Room by Emma Donoghue
My rating: 4 of 5 stars
In learning that Emma Donoghue had be shortlisted for the 2010 Man Booker Prize, I had a feeling her book might be a difficult one to read, one that you have to work at in order to get through it. I was completely wrong.
The story is grim, desperate, yet it is a testament to the love that exists between a mother and child and how freedom as a concept and freedom as a reality are two very different things. The story is told entirely from the point of view of Jack, a five-year-old, who was born in “Room,” the space where his mother has been held captive for the past seven years. What he knows as real is what is in Room. Everything else is in Outer Space or in TV. When Jack’s safety is threatened by his mother’s captor, “Ma” conceives a plan for them to escape that hinges on the courage of her young son.
It is a testament to Donoghue’s deft and clever writing that she is able to address complex concept in Jack’s entirely believable voice. She does that by using a child’s ability to ape without understanding, but also by using a child’s often much clearer understanding of the world, because it is so much simpler for them.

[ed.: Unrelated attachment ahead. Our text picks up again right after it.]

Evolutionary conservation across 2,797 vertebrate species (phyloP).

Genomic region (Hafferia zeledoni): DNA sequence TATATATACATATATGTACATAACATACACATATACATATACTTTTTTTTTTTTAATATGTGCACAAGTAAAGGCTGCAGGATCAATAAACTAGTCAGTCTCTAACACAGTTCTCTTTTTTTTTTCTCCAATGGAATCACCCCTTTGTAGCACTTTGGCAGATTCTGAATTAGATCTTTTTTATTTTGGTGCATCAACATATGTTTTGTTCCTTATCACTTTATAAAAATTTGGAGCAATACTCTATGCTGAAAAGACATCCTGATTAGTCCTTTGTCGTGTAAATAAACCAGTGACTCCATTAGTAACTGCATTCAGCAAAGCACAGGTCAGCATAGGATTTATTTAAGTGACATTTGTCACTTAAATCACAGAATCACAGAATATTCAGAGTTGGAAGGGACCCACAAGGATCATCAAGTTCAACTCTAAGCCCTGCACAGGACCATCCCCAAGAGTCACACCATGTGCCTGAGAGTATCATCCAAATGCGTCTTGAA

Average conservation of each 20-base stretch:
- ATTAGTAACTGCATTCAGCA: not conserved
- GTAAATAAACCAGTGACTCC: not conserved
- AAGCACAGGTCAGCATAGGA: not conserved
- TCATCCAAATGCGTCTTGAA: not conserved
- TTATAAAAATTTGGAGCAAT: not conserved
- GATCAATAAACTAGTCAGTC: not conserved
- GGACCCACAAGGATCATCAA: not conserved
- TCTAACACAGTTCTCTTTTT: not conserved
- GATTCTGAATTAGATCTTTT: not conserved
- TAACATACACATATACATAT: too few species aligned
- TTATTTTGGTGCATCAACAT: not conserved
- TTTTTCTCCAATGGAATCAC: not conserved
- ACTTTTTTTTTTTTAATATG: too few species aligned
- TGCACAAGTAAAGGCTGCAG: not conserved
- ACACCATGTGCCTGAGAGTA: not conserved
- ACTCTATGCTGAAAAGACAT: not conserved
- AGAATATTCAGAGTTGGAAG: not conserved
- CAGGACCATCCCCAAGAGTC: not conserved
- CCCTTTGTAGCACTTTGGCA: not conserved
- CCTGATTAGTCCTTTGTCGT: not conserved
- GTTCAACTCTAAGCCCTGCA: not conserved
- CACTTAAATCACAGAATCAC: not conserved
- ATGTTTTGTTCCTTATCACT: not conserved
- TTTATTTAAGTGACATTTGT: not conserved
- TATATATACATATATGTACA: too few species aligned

Once started, it is impossible to put down Room. Jack’s escape scene is particularly harrowing and emotionally difficult to read, but the “side effects” of freedom are equally fascinating and startling.
Here is the blurb from Goodreads:
To five-year-old Jack, Room is the entire world. It is where he was born and grew up; it’s where he lives with his Ma as they learn and read and eat and sleep and play. At night, his Ma shuts him safely in the wardrobe, where he is meant to be asleep when Old Nick visits.
Room is home to Jack, but to Ma, it is the prison where Old Nick has held her captive for seven years. Through determination, ingenuity, and fierce motherly love, Ma has created a life for Jack. But she knows it’s not enough…not for her or for him. She devises a bold escape plan, one that relies on her young son’s bravery and a lot of luck. What she does not realize is just how unprepared she is for the plan to actually work.
Told entirely in the language of the energetic, pragmatic five-year-old Jack, ROOM is a celebration of resilience and the limitless bond between parent and child, a brilliantly executed novel about what it means to journey from one world to another.
All in all, Room deserved to be nominated. Highly recommended.
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